It was over 30 years ago, in what now seems like someone else’s life. I was at my former sister-in-law’s home at a traditional Italian family dinner when her tenant from the upstairs apartment barged in urgently as if escaping a fire.
He grabbed my hand and looked at it intently. “You’ll never be rich, but you’ll always have enough.”
He was likely younger than he looked, prematurely wrinkled, thin and balding. His features were all a bit crooked. He stared at me strangely, as if he knew secrets about me I didn’t even know I had. I was told he was a vagabond and had worked in the circus for most of his life as a psychic. But before you assume my reading was just vague enough that it could apply to anyone, there’s more to the story.
“Read me!” my ex asked.
“Broken window,” the odd character said with a thin grin, just before we heard the loud crash of a brick being thrown through our car window. At which point he closed my ex’s hand and pushed it back towards him as if to say, ‘you asked for it’.
The whole exchange happened in about the time it took you to read about it, but it has stuck with me my entire life. Fueled by the creepy confirmation of the ‘broken window’ event, I often reflect on the mean of having ‘enough’ in my life.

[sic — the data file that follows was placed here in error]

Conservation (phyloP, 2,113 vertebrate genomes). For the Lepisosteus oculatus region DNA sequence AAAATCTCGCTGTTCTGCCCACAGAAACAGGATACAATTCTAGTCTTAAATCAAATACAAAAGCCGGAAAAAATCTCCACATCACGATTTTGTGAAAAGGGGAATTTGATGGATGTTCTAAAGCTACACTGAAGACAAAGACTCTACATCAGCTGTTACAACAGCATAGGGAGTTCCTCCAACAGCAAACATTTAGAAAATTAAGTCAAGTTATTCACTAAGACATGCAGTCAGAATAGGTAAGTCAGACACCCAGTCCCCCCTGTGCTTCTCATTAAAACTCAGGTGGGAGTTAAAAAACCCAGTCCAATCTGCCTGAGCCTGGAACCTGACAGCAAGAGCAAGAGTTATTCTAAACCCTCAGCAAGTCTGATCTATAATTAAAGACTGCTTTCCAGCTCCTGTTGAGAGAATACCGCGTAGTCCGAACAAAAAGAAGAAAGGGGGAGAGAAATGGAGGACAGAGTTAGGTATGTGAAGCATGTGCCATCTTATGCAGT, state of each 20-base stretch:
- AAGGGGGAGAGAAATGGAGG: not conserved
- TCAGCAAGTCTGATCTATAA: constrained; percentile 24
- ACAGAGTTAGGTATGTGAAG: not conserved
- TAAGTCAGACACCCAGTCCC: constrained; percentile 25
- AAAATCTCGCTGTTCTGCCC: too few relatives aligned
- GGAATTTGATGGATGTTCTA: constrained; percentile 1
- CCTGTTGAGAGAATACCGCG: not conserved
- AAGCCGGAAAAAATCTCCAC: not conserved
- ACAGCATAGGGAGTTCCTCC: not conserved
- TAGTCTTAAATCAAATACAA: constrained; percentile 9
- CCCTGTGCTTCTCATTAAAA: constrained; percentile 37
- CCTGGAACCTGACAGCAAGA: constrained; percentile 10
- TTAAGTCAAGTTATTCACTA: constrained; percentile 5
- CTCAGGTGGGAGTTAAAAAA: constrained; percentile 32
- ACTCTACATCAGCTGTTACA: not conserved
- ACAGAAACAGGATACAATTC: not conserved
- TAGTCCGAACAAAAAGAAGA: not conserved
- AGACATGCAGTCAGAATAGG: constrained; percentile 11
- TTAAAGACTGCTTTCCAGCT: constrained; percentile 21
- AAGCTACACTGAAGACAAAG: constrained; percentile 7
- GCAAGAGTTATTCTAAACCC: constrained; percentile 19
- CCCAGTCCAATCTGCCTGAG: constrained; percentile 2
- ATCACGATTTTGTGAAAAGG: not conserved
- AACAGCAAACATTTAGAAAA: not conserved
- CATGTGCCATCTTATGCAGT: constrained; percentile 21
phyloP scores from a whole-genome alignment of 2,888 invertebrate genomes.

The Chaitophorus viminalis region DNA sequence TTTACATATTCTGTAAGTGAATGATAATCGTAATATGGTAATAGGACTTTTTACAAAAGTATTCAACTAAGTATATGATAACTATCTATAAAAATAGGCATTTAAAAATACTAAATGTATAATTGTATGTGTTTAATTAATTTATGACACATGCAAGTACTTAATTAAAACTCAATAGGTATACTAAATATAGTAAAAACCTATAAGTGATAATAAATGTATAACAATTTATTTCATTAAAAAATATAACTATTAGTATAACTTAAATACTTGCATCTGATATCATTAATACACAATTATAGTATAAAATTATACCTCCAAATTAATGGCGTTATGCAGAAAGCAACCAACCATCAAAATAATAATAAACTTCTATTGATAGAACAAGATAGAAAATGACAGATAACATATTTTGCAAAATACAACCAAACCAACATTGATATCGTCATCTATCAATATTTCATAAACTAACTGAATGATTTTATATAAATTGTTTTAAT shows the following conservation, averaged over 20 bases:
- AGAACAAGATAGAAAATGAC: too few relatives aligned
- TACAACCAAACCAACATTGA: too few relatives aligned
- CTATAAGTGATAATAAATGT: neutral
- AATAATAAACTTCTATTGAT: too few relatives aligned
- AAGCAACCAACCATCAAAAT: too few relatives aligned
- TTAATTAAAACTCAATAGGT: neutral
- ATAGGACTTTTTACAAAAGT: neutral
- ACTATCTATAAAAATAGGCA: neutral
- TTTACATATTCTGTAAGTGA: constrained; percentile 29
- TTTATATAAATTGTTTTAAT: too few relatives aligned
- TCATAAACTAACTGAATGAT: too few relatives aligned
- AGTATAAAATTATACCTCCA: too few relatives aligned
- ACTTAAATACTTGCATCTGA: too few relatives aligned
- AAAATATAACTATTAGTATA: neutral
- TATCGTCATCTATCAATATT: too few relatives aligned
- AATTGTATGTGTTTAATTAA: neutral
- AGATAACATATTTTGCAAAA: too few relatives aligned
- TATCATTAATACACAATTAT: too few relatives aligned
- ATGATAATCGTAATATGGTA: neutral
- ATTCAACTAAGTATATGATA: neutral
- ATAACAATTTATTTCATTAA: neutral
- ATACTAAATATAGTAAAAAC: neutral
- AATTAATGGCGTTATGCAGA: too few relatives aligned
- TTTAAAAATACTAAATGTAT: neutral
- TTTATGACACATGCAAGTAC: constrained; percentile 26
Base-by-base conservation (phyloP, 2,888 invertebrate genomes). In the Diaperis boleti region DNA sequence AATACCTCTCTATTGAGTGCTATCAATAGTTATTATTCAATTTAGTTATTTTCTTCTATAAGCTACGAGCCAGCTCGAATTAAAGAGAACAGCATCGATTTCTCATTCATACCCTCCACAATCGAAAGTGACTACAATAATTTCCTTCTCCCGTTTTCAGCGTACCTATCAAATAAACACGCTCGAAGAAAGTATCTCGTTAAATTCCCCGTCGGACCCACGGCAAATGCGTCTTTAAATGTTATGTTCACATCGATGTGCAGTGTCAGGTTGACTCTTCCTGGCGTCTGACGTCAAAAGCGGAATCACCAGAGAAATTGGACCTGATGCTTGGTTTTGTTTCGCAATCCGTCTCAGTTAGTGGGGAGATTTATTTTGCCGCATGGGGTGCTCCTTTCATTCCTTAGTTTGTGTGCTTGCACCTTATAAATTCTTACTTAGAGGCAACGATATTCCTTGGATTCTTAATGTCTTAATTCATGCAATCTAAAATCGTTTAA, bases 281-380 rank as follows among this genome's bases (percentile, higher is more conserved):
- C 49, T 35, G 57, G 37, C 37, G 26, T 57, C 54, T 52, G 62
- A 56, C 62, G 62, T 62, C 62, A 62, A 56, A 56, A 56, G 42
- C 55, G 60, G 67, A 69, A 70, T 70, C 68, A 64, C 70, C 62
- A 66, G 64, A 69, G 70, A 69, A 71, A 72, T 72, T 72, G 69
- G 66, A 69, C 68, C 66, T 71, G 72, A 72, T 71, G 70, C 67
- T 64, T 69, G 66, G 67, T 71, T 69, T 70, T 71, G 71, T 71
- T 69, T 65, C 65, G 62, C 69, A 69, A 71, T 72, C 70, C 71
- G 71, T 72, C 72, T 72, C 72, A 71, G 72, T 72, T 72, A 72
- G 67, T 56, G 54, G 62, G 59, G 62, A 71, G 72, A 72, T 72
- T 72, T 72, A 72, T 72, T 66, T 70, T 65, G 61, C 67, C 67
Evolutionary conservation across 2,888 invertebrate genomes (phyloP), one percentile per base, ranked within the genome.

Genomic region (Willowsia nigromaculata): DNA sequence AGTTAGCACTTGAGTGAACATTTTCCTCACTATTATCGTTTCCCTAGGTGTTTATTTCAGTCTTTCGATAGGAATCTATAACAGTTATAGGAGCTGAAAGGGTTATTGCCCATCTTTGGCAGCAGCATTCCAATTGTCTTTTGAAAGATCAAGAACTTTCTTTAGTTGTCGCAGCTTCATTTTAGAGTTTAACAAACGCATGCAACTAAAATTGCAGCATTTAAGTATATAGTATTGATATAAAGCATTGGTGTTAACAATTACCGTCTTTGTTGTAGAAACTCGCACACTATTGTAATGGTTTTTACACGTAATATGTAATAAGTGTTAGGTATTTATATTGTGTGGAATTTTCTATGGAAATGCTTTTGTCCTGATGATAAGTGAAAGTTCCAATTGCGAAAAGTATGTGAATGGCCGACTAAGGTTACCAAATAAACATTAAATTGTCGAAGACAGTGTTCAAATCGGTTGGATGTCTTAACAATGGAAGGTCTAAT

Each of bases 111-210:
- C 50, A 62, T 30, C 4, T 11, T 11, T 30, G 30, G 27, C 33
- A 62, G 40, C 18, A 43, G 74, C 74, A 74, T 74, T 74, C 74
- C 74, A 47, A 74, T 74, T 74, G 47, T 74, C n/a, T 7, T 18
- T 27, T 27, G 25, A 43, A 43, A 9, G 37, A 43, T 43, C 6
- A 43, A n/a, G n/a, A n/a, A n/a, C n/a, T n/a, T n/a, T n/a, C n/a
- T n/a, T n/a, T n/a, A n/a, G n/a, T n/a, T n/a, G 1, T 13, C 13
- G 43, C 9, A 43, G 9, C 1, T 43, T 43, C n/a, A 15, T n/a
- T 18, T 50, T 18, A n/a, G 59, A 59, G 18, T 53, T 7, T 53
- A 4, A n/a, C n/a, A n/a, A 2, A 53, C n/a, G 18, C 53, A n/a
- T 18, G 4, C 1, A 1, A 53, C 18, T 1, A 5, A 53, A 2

There is something strangely beautiful about the word when used as a describer.
It has a Goldilocks and the Three Bears ring to it. Not too little, not too much, just enough.
It assumes contentment. A lack of greediness. An abundance of thankfulness.
It also carries the undertone of knowing that while things could be better, they could also be much worse.
Enough heartache to know true love. Enough sadness to appreciate joy. Enough illness to be thankful for good health. Enough difficulty to balance my blessings.
In May of this year, I made the decision to end my newspaper career after 35 years in print media.
In short, I had had enough.
Enough time wasted sitting in traffic. Enough 12-hour days. Enough stressing about budgets. Enough Sunday nights spent dreading Monday mornings. Enough leaving in the dark, and coming home in the dark.
It was one of the hardest decisions I’ve had to make in my life, but in the end, it came down to this.
I don’t need a corporate life.
I don’t need a big income.
I don’t need a big title.
Because along with those things comes a big price tag.
What I really need is, quite simply, enough.